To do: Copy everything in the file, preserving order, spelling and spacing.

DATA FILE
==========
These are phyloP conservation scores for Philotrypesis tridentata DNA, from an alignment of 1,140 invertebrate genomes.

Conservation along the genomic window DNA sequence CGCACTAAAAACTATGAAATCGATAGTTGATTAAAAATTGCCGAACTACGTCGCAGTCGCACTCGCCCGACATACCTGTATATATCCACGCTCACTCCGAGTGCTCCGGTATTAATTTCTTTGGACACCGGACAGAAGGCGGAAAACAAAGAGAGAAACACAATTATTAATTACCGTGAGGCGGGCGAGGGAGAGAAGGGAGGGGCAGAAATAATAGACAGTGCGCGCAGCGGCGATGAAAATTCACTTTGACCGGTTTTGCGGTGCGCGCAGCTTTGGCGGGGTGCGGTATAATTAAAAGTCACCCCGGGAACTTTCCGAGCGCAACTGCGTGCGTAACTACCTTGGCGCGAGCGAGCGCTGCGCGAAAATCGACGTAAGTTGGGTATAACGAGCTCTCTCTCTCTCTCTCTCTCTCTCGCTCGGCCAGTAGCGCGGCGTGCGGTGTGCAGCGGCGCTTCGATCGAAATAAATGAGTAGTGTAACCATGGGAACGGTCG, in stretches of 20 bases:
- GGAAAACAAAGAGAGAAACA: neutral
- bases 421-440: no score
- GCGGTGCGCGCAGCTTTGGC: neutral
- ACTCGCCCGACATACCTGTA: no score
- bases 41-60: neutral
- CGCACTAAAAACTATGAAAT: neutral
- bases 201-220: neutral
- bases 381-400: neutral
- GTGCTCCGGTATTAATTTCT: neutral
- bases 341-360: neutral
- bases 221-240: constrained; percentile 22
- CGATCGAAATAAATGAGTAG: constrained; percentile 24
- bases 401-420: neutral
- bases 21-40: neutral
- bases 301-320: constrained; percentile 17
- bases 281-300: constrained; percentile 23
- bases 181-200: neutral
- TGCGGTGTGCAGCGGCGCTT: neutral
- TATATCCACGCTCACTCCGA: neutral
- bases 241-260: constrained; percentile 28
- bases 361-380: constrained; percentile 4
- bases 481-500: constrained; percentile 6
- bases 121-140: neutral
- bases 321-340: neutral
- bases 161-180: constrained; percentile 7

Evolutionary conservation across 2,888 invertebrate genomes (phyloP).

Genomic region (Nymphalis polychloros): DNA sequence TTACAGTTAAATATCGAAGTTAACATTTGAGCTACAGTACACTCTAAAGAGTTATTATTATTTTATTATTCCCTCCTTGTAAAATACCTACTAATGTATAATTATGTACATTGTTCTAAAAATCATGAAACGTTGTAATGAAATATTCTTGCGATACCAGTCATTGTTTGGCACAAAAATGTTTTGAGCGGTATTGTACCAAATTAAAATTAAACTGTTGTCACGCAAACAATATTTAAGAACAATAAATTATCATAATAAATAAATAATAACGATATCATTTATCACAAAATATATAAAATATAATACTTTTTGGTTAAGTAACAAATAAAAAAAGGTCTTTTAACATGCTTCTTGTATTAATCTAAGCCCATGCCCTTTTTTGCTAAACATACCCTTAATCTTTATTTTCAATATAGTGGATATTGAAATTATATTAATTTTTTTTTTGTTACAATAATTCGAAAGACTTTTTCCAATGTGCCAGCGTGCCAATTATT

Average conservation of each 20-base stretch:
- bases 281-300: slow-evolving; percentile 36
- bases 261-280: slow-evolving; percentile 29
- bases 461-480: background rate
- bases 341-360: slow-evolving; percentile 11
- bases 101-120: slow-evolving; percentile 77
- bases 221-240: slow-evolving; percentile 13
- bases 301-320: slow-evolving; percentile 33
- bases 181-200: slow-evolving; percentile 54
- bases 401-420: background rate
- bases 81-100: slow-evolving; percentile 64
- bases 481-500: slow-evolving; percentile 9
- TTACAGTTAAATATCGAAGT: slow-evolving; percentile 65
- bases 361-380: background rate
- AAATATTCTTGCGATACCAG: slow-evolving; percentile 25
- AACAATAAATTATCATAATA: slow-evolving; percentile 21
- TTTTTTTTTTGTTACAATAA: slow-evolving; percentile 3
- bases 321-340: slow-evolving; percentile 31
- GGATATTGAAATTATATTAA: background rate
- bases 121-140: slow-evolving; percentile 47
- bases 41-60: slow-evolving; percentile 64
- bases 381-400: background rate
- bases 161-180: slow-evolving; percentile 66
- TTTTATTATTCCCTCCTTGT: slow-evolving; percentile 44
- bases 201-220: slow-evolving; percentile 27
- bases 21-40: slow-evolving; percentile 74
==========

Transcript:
These are phyloP conservation scores for Philotrypesis tridentata DNA, from an alignment of 1,140 invertebrate genomes.

Conservation along the genomic window DNA sequence CGCACTAAAAACTATGAAATCGATAGTTGATTAAAAATTGCCGAACTACGTCGCAGTCGCACTCGCCCGACATACCTGTATATATCCACGCTCACTCCGAGTGCTCCGGTATTAATTTCTTTGGACACCGGACAGAAGGCGGAAAACAAAGAGAGAAACACAATTATTAATTACCGTGAGGCGGGCGAGGGAGAGAAGGGAGGGGCAGAAATAATAGACAGTGCGCGCAGCGGCGATGAAAATTCACTTTGACCGGTTTTGCGGTGCGCGCAGCTTTGGCGGGGTGCGGTATAATTAAAAGTCACCCCGGGAACTTTCCGAGCGCAACTGCGTGCGTAACTACCTTGGCGCGAGCGAGCGCTGCGCGAAAATCGACGTAAGTTGGGTATAACGAGCTCTCTCTCTCTCTCTCTCTCTCTCGCTCGGCCAGTAGCGCGGCGTGCGGTGTGCAGCGGCGCTTCGATCGAAATAAATGAGTAGTGTAACCATGGGAACGGTCG, in stretches of 20 bases:
- GGAAAACAAAGAGAGAAACA: neutral
- bases 421-440: no score
- GCGGTGCGCGCAGCTTTGGC: neutral
- ACTCGCCCGACATACCTGTA: no score
- bases 41-60: neutral
- CGCACTAAAAACTATGAAAT: neutral
- bases 201-220: neutral
- bases 381-400: neutral
- GTGCTCCGGTATTAATTTCT: neutral
- bases 341-360: neutral
- bases 221-240: constrained; percentile 22
- CGATCGAAATAAATGAGTAG: constrained; percentile 24
- bases 401-420: neutral
- bases 21-40: neutral
- bases 301-320: constrained; percentile 17
- bases 281-300: constrained; percentile 23
- bases 181-200: neutral
- TGCGGTGTGCAGCGGCGCTT: neutral
- TATATCCACGCTCACTCCGA: neutral
- bases 241-260: constrained; percentile 28
- bases 361-380: constrained; percentile 4
- bases 481-500: constrained; percentile 6
- bases 121-140: neutral
- bases 321-340: neutral
- bases 161-180: constrained; percentile 7

Evolutionary conservation across 2,888 invertebrate genomes (phyloP).

Genomic region (Nymphalis polychloros): DNA sequence TTACAGTTAAATATCGAAGTTAACATTTGAGCTACAGTACACTCTAAAGAGTTATTATTATTTTATTATTCCCTCCTTGTAAAATACCTACTAATGTATAATTATGTACATTGTTCTAAAAATCATGAAACGTTGTAATGAAATATTCTTGCGATACCAGTCATTGTTTGGCACAAAAATGTTTTGAGCGGTATTGTACCAAATTAAAATTAAACTGTTGTCACGCAAACAATATTTAAGAACAATAAATTATCATAATAAATAAATAATAACGATATCATTTATCACAAAATATATAAAATATAATACTTTTTGGTTAAGTAACAAATAAAAAAAGGTCTTTTAACATGCTTCTTGTATTAATCTAAGCCCATGCCCTTTTTTGCTAAACATACCCTTAATCTTTATTTTCAATATAGTGGATATTGAAATTATATTAATTTTTTTTTTGTTACAATAATTCGAAAGACTTTTTCCAATGTGCCAGCGTGCCAATTATT

Average conservation of each 20-base stretch:
- bases 281-300: slow-evolving; percentile 36
- bases 261-280: slow-evolving; percentile 29
- bases 461-480: background rate
- bases 341-360: slow-evolving; percentile 11
- bases 101-120: slow-evolving; percentile 77
- bases 221-240: slow-evolving; percentile 13
- bases 301-320: slow-evolving; percentile 33
- bases 181-200: slow-evolving; percentile 54
- bases 401-420: background rate
- bases 81-100: slow-evolving; percentile 64
- bases 481-500: slow-evolving; percentile 9
- TTACAGTTAAATATCGAAGT: slow-evolving; percentile 65
- bases 361-380: background rate
- AAATATTCTTGCGATACCAG: slow-evolving; percentile 25
- AACAATAAATTATCATAATA: slow-evolving; percentile 21
- TTTTTTTTTTGTTACAATAA: slow-evolving; percentile 3
- bases 321-340: slow-evolving; percentile 31
- GGATATTGAAATTATATTAA: background rate
- bases 121-140: slow-evolving; percentile 47
- bases 41-60: slow-evolving; percentile 64
- bases 381-400: background rate
- bases 161-180: slow-evolving; percentile 66
- TTTTATTATTCCCTCCTTGT: slow-evolving; percentile 44
- bases 201-220: slow-evolving; percentile 27
- bases 21-40: slow-evolving; percentile 74